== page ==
Model house with couple signing mortgage contract

Hard Questions You Need to Answer Before Shopping Around for Mortgages

Share it on these platforms

Applying for a mortgage is an extremely personal decision. It is your key to finally having a place of residence that you can call your own. It is your ticket to having a piece of the community where you can raise your children. It is your chance to gain a foothold in the property market that can help build your wealth in the end.

Indeed, a mortgage in Sandy, Salt Lake City is a debt. However, it is necessary if you want to achieve the American Dream. In addition, you cannot find the right loan by simply chasing the lowest interest rate. You need to answer hard questions first before you can see which mortgage is best for your situation. With that in mind, here are the things that you have to ask yourself before going home-loan shopping:

Should I Get a Fixed or an Adjustable Rate?

Mortgage interest rates are either fixed or adjustable. Each has its pros and cons and is not for everyone. Fixed rates are generally higher (at least initially), but they offer security and peace of mind. Adjustable rates can generate tremendous short and long-term savings but might inflate your expenses at certain periods.

It is imperative to contemplate your choice because the interest is the most significant factor that makes your mortgage affordable or expensive. While you can always refinance down the road, it is essential to get it right because early mortgage payments go toward the interest, not toward the principal.

How Long Will I Keep My Mortgage?

Real estate agent and clients shaking hands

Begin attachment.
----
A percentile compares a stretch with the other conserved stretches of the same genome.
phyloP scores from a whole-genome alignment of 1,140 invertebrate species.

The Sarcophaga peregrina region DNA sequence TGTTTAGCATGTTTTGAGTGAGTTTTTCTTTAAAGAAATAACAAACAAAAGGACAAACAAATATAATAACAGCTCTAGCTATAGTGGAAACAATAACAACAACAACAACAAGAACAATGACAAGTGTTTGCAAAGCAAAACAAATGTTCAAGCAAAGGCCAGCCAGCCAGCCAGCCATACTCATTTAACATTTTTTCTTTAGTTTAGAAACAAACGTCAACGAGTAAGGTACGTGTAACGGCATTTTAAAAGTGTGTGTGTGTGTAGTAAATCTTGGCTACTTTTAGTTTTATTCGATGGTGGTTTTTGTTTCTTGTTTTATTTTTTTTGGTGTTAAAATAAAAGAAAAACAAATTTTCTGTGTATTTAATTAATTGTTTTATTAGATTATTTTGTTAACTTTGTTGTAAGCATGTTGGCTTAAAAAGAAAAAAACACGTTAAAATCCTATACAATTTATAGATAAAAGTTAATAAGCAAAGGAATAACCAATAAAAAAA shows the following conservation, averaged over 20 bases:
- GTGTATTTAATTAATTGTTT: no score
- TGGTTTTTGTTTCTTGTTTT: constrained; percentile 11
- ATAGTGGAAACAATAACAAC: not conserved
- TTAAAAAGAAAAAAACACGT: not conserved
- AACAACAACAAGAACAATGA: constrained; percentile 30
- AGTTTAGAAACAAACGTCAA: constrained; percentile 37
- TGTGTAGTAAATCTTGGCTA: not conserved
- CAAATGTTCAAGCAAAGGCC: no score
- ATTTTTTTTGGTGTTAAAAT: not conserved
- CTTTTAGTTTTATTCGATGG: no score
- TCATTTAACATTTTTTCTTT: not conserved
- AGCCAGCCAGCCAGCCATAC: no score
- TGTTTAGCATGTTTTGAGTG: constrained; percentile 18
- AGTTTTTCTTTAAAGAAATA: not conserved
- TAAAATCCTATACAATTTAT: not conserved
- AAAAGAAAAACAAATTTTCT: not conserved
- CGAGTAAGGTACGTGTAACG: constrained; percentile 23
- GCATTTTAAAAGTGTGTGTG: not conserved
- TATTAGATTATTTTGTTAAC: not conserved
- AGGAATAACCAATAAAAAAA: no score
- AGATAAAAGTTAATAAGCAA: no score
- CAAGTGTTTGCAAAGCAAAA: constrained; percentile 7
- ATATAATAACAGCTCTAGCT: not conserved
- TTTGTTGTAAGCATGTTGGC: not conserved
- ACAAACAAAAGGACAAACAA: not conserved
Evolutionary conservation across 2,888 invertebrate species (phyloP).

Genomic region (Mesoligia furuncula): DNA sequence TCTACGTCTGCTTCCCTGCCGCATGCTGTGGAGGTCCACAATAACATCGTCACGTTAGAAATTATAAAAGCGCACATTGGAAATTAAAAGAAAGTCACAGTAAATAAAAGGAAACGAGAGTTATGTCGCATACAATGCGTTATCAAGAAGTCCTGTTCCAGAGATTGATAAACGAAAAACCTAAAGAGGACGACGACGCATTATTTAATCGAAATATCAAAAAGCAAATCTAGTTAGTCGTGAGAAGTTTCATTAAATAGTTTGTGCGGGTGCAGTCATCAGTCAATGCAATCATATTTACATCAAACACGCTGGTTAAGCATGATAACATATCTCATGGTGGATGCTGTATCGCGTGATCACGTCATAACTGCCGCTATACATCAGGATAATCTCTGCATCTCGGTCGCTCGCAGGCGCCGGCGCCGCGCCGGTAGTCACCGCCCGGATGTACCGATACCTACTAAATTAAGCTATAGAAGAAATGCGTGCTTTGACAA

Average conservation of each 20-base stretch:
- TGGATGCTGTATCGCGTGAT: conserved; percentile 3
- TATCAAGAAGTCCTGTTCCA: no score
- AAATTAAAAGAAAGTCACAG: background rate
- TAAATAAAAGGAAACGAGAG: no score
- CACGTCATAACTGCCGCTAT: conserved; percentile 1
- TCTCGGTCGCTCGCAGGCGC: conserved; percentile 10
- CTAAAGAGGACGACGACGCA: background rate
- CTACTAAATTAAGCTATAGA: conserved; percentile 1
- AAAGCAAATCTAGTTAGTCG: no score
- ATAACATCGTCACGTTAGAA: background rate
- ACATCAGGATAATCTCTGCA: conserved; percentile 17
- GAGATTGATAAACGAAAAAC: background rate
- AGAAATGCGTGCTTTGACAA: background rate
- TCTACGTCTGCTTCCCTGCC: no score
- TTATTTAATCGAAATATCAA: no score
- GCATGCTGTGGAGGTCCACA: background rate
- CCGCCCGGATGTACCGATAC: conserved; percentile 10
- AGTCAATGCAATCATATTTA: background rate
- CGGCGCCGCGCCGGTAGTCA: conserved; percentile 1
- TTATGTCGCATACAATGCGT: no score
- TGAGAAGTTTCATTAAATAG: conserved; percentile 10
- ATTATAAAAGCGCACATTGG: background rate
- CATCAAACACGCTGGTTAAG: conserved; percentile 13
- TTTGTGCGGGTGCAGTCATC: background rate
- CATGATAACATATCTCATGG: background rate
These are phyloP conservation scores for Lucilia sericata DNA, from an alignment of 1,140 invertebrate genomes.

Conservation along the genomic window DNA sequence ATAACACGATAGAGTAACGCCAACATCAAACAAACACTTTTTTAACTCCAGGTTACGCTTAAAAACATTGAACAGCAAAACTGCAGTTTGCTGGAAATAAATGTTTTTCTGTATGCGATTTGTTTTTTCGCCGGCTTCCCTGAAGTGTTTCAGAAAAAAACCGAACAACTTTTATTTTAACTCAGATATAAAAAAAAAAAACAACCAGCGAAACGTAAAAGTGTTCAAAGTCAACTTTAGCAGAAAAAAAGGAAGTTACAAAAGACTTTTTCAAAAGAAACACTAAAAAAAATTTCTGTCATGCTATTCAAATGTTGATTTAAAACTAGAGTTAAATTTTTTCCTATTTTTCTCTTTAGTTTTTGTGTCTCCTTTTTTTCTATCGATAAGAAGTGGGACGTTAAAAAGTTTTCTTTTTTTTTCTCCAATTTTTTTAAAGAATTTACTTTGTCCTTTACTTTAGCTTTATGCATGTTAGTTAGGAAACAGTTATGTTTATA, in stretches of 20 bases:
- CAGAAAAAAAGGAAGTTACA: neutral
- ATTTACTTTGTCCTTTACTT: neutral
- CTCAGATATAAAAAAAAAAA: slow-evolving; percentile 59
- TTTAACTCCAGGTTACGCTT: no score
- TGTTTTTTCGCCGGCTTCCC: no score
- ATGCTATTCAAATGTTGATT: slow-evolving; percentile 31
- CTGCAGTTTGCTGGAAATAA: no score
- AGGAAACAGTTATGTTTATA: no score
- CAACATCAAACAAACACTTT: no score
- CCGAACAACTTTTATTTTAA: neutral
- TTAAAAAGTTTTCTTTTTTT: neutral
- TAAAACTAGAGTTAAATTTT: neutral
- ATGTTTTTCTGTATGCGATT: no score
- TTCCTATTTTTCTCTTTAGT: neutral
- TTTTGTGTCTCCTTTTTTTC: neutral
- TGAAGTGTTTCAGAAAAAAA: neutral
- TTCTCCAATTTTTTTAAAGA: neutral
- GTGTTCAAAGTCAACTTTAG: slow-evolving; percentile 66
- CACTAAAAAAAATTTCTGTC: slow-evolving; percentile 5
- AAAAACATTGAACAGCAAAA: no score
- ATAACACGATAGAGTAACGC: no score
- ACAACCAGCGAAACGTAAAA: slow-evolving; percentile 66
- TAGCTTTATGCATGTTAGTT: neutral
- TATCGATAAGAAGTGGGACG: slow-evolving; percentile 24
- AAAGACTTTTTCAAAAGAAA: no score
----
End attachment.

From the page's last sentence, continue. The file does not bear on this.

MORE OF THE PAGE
Most people do not wait for their mortgages to mature. Selling the property and getting a refi before the original term ends are both standard practices. However, the number of years that you intend to keep your loan matters on many levels.

Most of the interest is paid first before most of the principal balance. The length of time that you hold onto your mortgage determines its annual percentage rate (APR), which represents the real yearly cost of borrowing more accurately.

The APR consists of the interest rate along with other fees that you need to pay to get the mortgage. With less time, all costs are spread out over fewer years. The sooner you get rid of your mortgage, the higher its APR becomes.

Should I Lock or Float?

Locking your rate means that you will not suffer from any unfavorable market changes that can happen before your closing date. On the other hand, floating your rate is a gamble; it can go up or down as your loan is set to close.

Locking prematurely can be disadvantageous, but floating without any room for more debt in your monthly budget can actually be worse. Make your decision based on your grasp on how mortgage rates move, your current debt-to-income ratio, and your gut feeling.

There is so much to know about loans, and it is difficult to understand them all without proper guidance. Although your choice is personal, it will not hurt to seek the advice of an experienced mortgage planner to narrow down the best routes to take.

Scroll to Top